Any kind of transaction using cryptocurrency, such as Bitcoin, is illegal, Kamrul Ahsan, additional deputy inspector general of the Criminal Investigation Department (CID) of Bangladesh police, told The Business Standard.
Transactions made through cryptocurrency would violate three laws – the special powers act, the foreign exchange regulation act and anti-corruption laws, he commented in the wake of confusion created over the central bank's opinion that ownership, holding or transaction of cryptocurrency is not a crime.
In a letter sent to the CID on 18 May, the Bangladesh Bank made the opinion that created confusion about the legality of using cryptocurrency.
The central bank sent the letter when the CID sought the central bank's opinion on two cases that are being investigated in connection with cryptocurrency dealing.
The central bank's opinion contradicts its own stand as it had issued a warning notice against transactions of cryptocurrency in 2016.
When contacted about the recent contradictory statement, Ahmed Jamal, deputy governor of Bangladesh Bank, said there is no scope to say that using cryptocurrency is not a crime.
The Bangladesh Bank has been warning against using cryptocurrency since 2016, he said.
"We still stick to our stand that using the currency is illegal."
However, the word used in the letter was misleading and the central bank will issue an explanation in this regard, he added.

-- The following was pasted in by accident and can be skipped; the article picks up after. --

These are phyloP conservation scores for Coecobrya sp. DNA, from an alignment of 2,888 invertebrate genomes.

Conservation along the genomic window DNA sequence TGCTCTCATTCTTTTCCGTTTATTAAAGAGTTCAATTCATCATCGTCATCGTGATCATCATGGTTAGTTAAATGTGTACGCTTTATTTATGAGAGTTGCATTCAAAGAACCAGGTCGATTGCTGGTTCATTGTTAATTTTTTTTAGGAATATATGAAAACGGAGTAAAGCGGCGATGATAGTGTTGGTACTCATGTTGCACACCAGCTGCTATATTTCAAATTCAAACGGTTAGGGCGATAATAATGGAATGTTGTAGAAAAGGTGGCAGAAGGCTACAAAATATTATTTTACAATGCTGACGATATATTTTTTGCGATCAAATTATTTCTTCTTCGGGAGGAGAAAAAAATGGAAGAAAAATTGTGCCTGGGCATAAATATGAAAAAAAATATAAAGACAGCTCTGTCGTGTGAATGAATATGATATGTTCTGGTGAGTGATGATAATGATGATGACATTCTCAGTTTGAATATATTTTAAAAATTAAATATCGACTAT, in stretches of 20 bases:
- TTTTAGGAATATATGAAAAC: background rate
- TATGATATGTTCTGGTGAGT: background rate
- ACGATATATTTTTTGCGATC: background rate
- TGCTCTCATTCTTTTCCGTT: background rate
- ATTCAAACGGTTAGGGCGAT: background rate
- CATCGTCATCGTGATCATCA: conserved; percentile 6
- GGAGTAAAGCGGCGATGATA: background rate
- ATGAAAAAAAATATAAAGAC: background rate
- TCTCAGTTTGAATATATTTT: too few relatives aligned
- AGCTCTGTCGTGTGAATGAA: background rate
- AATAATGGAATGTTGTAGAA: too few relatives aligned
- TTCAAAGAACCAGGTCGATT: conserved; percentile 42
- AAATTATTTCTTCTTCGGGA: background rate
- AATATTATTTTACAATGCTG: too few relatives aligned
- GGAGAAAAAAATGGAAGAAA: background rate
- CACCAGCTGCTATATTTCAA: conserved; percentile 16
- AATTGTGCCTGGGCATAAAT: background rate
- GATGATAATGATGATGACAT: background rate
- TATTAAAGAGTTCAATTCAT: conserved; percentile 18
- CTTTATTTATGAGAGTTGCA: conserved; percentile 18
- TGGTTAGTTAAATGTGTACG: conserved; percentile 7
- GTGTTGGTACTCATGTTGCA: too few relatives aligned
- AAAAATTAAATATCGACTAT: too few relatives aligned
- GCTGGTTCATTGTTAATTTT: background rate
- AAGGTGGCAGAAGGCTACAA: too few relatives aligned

The central bank had earlier issued a warning on 24 December 2016 on their website asking people to refrain from trading in artificial currencies (such as Bitcoin).
At that time, it said in a statement that "transactions in virtual currency may violate anti-money laundering and anti-terrorism financing laws".
Referring to the latest letter by the central bank, Kamrul said even in that letter, the bank has specified that trading in cryptocurrency can be a crime.
In the central bank letter, it was mentioned that transactions in virtual currencies can, however, be listed as crimes in the second phase of the Foreign Exchange Control Act 1947, the Anti-Terrorism Act 2009 and the Prevention of Money Laundering Act 2012.
On condition of anonymity, another top CID official also said there is no scope for making transactions using cryptocurrency.
Earlier, the Rapid Action Battalion (RAB) arrested several gangs over alleged transections of cryptocurrency from Dhaka and Gazipur.
According to the CID sources, two cases are being investigated over dealing with cryptocurrency.
CID already submitted a charge sheet before the court over a case in connection with cryptocurrency.
"As we got a proof of transactions using cryptocurrency during the investigation. According to the law, this type of transaction is apparently illegal. So, the CID submitted the charge sheet against the accused," said Ibrahim Hossen, a CID inspector.